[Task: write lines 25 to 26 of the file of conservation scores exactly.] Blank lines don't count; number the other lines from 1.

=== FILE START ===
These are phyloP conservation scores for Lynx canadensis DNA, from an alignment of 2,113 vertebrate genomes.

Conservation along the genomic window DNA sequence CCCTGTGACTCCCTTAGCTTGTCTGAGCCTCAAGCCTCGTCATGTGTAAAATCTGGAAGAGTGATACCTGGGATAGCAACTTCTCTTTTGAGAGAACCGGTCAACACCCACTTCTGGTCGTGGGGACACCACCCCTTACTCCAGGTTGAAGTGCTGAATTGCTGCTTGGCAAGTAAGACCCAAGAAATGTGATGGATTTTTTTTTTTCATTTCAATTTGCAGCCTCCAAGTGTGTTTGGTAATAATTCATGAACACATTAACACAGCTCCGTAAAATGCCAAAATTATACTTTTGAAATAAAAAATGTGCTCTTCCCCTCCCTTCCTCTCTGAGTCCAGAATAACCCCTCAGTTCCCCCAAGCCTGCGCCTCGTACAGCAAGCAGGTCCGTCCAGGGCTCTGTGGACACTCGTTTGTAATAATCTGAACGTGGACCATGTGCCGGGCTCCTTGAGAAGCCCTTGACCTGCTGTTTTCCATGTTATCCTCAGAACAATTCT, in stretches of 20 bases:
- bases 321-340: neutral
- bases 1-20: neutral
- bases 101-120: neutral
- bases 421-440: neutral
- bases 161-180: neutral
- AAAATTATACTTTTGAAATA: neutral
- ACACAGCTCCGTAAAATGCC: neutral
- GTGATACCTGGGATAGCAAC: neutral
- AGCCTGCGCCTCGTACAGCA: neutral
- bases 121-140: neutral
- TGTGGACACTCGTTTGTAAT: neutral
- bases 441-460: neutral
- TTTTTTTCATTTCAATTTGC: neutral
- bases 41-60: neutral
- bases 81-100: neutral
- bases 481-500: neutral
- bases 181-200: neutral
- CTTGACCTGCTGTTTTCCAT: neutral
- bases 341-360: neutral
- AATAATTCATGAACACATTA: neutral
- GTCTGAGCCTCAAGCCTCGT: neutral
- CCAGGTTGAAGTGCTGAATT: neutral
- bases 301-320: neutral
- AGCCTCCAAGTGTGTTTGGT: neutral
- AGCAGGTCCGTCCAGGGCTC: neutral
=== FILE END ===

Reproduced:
- bases 301-320: neutral
- AGCCTCCAAGTGTGTTTGGT: neutral